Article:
And when and have the keys of hell and of he had thus spoken, he said Lazarus death. come forth, and he that was dead came forth. These actions of his ministry may
AUTHORIZED VERSION OF explain his saying of himself: As
THE BIBLE DEFENDED. the Father raiseth up the dead and Mr. Editor, quickeneth them, even so the Son The first Article in your Number quickeneth whom he will, The for July is “ Remarks on the inadedead shall hear the voice of the Son quate Translation of the first Aorist of God, and they that hear shall and the perfect Tense of the passive live, for as the Father hath life in Voice in the authorized Version of himself, so bath he given to the the New Testament.” The writer, Son to have life in himself. Whoso in proceeding to allege instances of eateth my flesh and drinketh my this “ inadequate translation," adblood, hath eternal life, and I will duces a sentence from the Liturgy, ruse him up at the last day. In and says numerous other instances reference to the same power, the may be found there, justifying the Apostle exborts the Philippians to assertion, that the participle “ bekok for the Saviour, the Lord Jesus ing" is used for the compound perCarist, who shall change our vile fect" having been," and the present bodies, that they may be like unto “ am" for the perfect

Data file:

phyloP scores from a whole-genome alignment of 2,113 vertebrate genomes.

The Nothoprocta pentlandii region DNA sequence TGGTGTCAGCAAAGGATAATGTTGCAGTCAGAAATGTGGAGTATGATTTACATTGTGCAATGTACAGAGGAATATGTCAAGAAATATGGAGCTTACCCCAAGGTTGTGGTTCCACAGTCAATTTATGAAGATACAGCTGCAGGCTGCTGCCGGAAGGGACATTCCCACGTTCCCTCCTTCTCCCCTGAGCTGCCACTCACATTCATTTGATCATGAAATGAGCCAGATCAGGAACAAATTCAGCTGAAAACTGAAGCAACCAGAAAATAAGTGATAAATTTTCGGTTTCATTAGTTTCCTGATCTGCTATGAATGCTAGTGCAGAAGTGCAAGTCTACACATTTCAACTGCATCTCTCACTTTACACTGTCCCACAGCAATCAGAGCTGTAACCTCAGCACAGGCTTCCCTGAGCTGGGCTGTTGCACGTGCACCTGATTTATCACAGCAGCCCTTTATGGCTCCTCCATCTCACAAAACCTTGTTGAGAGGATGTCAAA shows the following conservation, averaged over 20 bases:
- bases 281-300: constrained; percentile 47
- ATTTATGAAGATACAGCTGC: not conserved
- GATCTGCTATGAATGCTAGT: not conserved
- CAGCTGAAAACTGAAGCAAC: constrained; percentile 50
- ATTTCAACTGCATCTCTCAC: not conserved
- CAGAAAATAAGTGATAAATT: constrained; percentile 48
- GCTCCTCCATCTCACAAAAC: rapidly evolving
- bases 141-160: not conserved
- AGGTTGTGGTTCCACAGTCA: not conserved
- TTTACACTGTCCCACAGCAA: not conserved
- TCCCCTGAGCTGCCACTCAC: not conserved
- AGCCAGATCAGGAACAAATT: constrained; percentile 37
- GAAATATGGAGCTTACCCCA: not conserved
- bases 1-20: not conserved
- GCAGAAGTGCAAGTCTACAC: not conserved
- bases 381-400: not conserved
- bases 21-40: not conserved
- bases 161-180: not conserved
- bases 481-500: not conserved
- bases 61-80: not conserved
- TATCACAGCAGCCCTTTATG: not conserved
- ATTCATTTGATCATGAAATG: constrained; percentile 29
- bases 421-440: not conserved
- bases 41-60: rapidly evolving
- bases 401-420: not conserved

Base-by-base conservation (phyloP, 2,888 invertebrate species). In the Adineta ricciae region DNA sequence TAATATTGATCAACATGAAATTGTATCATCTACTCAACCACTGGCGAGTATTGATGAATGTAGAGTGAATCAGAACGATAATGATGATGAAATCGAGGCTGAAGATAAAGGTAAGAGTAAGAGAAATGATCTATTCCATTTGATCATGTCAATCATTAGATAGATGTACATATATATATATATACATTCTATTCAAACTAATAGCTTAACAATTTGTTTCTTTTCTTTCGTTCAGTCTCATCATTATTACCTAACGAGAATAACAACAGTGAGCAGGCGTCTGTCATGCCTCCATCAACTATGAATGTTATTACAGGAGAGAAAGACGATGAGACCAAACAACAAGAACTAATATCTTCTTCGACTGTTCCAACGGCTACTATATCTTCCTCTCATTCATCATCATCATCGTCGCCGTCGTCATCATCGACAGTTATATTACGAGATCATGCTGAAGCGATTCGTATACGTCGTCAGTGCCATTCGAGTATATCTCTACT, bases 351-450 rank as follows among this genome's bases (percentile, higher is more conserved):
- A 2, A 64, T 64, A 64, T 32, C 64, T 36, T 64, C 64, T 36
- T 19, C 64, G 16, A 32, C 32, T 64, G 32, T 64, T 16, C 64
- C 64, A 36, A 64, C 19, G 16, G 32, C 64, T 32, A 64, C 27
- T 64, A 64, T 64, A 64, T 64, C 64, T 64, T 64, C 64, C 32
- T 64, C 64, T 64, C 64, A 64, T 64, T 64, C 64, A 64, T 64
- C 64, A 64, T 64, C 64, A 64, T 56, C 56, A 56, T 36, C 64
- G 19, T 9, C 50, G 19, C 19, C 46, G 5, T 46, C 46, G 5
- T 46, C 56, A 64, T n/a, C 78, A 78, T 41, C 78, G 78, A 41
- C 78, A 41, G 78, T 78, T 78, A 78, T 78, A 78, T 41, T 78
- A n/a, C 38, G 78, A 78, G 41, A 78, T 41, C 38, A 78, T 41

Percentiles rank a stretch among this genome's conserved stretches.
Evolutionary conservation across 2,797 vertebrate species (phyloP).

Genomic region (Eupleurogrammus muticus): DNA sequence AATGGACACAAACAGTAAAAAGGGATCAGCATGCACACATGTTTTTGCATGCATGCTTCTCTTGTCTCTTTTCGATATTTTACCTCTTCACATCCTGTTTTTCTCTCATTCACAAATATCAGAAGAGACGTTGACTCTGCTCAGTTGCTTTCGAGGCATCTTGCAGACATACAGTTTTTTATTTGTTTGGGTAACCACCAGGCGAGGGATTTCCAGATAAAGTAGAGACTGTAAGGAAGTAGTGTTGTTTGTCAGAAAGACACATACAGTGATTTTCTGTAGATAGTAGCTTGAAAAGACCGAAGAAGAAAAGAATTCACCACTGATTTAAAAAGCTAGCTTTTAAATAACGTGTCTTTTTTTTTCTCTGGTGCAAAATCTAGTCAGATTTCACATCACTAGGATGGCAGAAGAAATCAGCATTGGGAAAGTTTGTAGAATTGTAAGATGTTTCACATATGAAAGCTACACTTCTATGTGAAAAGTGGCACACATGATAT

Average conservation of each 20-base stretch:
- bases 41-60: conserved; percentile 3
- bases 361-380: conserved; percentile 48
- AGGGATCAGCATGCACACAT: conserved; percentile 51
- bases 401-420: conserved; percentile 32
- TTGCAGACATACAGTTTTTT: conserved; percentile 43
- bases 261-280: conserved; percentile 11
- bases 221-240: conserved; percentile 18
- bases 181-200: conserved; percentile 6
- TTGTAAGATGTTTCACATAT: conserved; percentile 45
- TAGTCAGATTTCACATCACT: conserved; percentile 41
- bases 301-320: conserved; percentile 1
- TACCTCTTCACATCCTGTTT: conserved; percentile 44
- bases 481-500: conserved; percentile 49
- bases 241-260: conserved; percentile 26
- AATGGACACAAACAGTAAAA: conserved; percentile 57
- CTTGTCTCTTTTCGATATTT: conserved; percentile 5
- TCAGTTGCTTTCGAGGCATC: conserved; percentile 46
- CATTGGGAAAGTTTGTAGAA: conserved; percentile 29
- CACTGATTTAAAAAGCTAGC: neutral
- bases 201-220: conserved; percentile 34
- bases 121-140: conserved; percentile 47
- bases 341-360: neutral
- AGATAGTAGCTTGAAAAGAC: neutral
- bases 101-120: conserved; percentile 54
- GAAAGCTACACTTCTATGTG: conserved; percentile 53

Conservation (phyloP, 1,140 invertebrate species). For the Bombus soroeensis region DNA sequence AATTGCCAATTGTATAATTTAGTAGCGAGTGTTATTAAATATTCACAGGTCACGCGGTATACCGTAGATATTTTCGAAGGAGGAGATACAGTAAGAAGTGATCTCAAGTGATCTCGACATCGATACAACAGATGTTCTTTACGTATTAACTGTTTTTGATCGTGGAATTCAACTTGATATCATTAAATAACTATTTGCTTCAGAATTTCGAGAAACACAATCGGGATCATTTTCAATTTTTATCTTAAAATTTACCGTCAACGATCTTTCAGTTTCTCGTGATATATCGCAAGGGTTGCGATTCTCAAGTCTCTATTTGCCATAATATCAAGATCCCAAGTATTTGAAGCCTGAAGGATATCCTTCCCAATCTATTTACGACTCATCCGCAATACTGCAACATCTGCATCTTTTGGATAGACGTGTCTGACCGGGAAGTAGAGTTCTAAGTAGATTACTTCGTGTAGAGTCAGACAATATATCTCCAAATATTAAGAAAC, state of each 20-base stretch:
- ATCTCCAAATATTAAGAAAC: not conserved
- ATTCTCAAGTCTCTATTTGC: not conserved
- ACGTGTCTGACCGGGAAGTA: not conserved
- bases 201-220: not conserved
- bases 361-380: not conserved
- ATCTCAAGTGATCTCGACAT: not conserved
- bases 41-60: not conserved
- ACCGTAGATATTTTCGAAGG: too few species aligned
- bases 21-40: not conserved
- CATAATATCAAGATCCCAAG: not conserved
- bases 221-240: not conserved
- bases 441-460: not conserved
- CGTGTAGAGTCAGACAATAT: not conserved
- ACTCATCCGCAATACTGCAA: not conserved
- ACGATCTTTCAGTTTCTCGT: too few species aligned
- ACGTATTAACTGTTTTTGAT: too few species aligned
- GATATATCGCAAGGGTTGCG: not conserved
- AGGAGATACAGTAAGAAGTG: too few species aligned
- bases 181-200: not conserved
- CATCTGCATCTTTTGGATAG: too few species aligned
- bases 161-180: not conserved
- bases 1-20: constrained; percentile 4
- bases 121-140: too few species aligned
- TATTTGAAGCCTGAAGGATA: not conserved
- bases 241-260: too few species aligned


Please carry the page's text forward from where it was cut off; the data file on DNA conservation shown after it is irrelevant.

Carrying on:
have bis glorious body, according to the been;" and that the phraseology of mighty working whereby he is able our Translators is, in these respects, lo subdue even all things to him- “ now obsolete." All this, I must
confess, to me appears extremely admits of one sense only, “ among doubtful, or rather perfectly erro- those who have been sanctified," have neous,